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Pride And Prejudice

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Breaking the Barriers

A person's outward appearance is the first impression that an individual gives to another. That impression dictates how the spectator analyzes the other's personality and qualities. Since people prejudge others based on their external features, society has created stereotypes in which people are assumed to look and act in a certain manner. This superficial reality has been the basis for how one judges another for a long time. Society is now tricked into believing that a blond is most likely dim-witted, glasses indicate intelligence, good looks signify popularity, and countless more. In Jane Austen's Pride and Prejudice the characters are deceived into believing that good external attributes represent the same internal qualities. Therefore, instead of having an objective sense of a person's merit, the characters obtain faulty, prejudice impressions and assumptions of the other characters. Without actually knowing Darcy personally, the residents of Derbyshire presume inaccurate qualities about him, while Elizabeth mistakes Wickham for an honest gentleman.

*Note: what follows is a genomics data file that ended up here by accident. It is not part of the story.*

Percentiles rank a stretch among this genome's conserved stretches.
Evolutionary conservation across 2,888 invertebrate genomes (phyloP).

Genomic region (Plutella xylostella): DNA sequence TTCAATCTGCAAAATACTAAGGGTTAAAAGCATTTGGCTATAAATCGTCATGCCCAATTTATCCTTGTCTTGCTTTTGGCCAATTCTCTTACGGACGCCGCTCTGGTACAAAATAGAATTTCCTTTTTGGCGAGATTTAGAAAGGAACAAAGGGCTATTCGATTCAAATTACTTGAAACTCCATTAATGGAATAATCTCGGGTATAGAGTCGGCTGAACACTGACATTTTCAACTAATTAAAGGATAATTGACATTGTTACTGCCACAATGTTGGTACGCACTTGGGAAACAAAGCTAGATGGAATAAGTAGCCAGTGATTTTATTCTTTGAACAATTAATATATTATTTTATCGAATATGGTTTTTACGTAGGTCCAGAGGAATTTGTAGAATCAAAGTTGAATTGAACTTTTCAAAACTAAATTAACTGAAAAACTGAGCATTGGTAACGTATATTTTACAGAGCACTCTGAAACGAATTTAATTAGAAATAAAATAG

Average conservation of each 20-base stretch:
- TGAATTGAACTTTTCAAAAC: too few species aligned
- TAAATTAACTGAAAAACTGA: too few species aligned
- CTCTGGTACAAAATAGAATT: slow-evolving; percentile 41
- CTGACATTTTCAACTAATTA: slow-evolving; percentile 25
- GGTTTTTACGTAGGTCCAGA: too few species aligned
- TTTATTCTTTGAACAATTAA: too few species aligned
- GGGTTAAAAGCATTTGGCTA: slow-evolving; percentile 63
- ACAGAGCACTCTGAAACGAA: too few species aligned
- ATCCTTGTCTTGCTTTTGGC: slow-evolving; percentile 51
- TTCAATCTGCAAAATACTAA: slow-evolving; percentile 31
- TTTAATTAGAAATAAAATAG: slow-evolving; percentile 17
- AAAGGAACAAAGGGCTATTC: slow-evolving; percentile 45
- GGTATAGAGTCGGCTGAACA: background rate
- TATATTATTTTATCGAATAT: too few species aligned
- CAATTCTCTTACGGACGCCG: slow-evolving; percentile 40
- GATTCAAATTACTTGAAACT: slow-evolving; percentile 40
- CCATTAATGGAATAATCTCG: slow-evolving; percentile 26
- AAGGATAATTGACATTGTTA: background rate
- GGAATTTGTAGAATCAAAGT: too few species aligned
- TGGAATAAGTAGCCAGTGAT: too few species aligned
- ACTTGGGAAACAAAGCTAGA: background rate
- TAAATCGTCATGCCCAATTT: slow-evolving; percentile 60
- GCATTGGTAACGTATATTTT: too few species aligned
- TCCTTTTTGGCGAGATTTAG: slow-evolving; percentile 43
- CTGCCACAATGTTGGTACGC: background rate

In the society that the Bennets live it is understood that young ladies shall find a man, marry him, and have a family. As a result, all the ladies of Derbyshire are looking for their potential husband. When a new man moves into the area, they are all hoping that he is not only kind and personable, but that they have the opportunity to be introduced to him quickly, hopefully making a good first impression. Mr. Bingley purchases the impressive Netherfield estate and immediately the other townspeople know of his wealth. Mr. Bingley arrives at the ball with another man, Mr. Darcy, who is also instantaneously considered as a potential groom. Mr. Darcy's good commendable appearance is noticed and, "the report [...] within five minutes after his entrance, of having ten thousand a year [...] the ladies declared he was much handsomer than Mr. Bingley, and he was looked at with great admiration [...]"(8). Darcy arrives with Bingley, which suggests his own wealth; he is class above the other partygoers, making him more desirable. The townspeople acknowledge the fact that Darcy is handsome and that he has money, as a result they declare him a good person, someone who is courteous. They jump to conclusions, solely on his good-looks. Only after they get to know him personally do they realize his true nature. They assumed good things about Darcy until, "his manners gave a disgust which turned the tide of his popularity, for he was discovered to be proud, to be above his company, and above being pleased;' and not all his large estate in Derbyshire could then save him from having a most forbidding, disagreeable countenance"(8). The ideal groom of a lady during this time would be one who had more money than themselves; they would be in a higher class. Darcy's mannerisms were so impolite that not even his money could make him a good potential husband. The town expected Darcy to be a certain way because he was good-looking,



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